China stepped up its criticism of the United States Wednesday for inviting a leading dissident to a dinner given by President Bush, saying the action was disrespectful and irresponsible.
The Foreign Ministry said in a statement that inviting astrophysicist Fang Lizhi to the banquet was "an act of imposing one's own will on others." It "can only be interpreted as a support to this kind of people and disrespect for the host country," the statement said.Chinese police stopped Fang, his wife and an American couple they were traveling with en route to the banquet Sunday at a Beijing hotel.
Dozens of police thwarted their efforts to get a taxi or bus and trailed them as they walked across town to the U.S. ambassador's residence.
China said Monday in a statement that it resented the invitation, implying that the United States should have consulted first with China.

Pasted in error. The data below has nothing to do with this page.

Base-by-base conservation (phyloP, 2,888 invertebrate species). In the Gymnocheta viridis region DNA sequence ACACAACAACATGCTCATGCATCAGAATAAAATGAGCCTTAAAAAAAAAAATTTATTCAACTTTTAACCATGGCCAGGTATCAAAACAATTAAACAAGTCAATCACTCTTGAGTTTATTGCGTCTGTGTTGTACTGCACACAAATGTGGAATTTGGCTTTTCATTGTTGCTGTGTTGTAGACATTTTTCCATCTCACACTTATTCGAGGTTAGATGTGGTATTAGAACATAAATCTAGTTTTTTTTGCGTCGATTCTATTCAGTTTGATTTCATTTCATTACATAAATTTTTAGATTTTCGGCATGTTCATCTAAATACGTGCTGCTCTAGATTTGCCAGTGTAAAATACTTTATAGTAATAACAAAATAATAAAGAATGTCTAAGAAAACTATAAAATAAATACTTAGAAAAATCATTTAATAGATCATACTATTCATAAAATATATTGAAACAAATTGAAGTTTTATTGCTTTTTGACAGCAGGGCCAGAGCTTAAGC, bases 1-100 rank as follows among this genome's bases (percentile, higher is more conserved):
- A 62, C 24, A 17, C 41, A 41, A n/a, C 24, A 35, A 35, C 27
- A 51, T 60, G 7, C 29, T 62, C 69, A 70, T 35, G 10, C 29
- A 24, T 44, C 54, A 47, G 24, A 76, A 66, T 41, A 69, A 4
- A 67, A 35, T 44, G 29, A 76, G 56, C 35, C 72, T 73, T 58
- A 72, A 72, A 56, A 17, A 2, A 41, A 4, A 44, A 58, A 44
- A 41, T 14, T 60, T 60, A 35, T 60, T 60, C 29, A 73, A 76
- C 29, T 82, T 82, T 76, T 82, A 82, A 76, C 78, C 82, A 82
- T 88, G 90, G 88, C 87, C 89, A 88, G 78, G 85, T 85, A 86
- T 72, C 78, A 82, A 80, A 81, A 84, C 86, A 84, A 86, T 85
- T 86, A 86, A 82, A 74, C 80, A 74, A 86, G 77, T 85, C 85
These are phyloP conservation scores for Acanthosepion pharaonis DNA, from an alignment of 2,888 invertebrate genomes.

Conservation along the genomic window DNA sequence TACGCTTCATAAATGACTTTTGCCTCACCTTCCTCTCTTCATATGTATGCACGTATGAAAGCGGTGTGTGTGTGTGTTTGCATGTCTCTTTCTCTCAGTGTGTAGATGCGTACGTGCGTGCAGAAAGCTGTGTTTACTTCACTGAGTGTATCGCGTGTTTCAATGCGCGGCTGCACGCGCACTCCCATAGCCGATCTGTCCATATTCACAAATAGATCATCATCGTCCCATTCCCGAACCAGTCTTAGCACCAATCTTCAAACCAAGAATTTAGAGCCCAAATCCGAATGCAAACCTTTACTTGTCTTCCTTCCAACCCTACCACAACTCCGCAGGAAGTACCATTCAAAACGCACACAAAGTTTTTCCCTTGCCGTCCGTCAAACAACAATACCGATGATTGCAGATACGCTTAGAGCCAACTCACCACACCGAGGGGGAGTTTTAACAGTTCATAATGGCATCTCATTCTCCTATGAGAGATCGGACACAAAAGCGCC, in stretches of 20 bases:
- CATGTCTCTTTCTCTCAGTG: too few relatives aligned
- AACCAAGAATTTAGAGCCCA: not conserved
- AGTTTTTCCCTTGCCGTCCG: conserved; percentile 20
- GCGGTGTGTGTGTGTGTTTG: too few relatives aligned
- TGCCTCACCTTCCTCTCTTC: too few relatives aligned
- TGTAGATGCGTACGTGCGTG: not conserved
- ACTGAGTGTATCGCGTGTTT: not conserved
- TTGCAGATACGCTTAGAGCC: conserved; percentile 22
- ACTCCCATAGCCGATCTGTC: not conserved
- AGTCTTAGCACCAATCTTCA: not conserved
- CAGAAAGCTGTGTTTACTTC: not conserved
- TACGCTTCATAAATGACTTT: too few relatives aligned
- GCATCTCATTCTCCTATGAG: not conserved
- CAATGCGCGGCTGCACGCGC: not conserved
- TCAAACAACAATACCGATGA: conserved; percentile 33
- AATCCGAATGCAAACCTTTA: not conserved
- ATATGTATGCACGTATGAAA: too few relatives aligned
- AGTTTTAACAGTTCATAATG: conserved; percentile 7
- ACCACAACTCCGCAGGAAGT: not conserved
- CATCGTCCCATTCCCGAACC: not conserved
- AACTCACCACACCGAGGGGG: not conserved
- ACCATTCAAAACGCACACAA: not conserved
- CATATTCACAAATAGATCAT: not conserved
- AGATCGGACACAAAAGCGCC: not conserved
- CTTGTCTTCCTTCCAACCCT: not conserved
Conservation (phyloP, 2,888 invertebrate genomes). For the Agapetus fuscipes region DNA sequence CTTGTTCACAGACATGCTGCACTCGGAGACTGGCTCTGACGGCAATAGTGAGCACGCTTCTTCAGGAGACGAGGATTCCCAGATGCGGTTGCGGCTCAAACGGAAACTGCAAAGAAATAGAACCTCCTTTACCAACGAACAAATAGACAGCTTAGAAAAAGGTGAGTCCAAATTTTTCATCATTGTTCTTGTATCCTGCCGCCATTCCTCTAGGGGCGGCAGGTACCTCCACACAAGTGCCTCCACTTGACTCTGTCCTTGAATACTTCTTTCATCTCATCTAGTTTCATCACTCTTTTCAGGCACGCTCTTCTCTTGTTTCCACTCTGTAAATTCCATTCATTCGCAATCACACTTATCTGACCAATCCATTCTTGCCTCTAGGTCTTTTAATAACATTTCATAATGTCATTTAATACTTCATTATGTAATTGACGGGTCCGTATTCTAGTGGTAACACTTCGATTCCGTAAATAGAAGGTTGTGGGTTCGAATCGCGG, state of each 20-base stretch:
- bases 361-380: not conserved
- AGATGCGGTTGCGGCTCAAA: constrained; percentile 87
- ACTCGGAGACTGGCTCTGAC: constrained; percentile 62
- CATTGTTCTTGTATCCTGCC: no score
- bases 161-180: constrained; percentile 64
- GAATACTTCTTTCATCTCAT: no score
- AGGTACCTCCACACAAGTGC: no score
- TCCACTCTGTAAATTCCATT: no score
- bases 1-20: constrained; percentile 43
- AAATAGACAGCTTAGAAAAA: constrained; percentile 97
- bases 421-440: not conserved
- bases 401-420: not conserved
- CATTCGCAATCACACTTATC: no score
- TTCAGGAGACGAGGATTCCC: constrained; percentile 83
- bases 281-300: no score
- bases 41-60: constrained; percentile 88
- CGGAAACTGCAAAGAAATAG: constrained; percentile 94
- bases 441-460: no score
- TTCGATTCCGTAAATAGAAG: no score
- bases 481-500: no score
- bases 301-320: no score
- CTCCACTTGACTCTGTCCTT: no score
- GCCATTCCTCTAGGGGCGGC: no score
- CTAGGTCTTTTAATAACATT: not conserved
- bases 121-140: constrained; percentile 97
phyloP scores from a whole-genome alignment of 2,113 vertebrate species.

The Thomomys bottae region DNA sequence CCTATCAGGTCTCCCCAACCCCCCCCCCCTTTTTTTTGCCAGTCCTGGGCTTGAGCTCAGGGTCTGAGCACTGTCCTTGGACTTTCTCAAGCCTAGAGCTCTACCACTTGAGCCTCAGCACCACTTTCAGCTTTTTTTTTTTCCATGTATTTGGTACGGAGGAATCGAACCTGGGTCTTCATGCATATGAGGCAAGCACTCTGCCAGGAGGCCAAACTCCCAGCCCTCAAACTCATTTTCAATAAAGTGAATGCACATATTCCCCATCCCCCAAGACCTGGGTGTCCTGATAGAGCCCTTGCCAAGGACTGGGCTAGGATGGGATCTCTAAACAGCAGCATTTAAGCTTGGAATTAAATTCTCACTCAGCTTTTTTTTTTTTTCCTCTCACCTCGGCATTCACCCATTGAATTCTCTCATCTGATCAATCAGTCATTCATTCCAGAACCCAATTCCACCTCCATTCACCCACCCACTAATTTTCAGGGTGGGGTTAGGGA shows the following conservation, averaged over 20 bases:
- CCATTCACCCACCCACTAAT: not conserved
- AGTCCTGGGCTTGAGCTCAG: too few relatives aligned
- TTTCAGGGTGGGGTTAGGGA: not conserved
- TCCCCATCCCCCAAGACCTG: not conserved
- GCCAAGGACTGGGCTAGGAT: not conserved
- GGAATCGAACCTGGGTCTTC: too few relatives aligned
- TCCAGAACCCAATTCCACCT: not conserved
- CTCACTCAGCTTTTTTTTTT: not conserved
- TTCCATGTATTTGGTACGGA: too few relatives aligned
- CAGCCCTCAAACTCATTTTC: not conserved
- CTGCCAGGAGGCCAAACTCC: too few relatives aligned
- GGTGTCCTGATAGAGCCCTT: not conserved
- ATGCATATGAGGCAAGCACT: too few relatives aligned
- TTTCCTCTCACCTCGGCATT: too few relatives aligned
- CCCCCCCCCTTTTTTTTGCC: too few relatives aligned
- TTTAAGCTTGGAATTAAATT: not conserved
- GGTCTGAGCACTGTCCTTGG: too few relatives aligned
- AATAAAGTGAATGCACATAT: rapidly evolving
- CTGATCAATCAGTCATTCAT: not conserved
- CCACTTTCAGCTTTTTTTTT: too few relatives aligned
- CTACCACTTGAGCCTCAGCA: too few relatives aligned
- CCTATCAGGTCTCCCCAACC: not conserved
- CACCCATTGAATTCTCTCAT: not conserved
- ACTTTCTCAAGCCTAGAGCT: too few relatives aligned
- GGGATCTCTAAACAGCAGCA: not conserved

The latest Chinese statement used even stronger language, saying the United States had "bypassed normal channels" in sending the invitation.
"From the very beginning the Chinese side has repeatedly made solemn and just representations to the U.S. side and the U.S. side expressed its willingness to seek ways to solve the problem.
"We are surprised at the irresponsible remarks (the United States) has made now and express our deep regret."
The U.S. Embassy has refused to confirm it knew ahead of time the Chinese were angry over the invitation and has insisted it was surprised by the police action against Fang.
By contrast with the Chinese, the United States has been restrained in its public remarks. Bush told the Chinese before leaving Beijing on Monday that he regretted the police action against Fang, and U.S. Ambassador Winston Lord reiterated the message later in a meeting with Vice Foreign Minister Zhu Qizhen.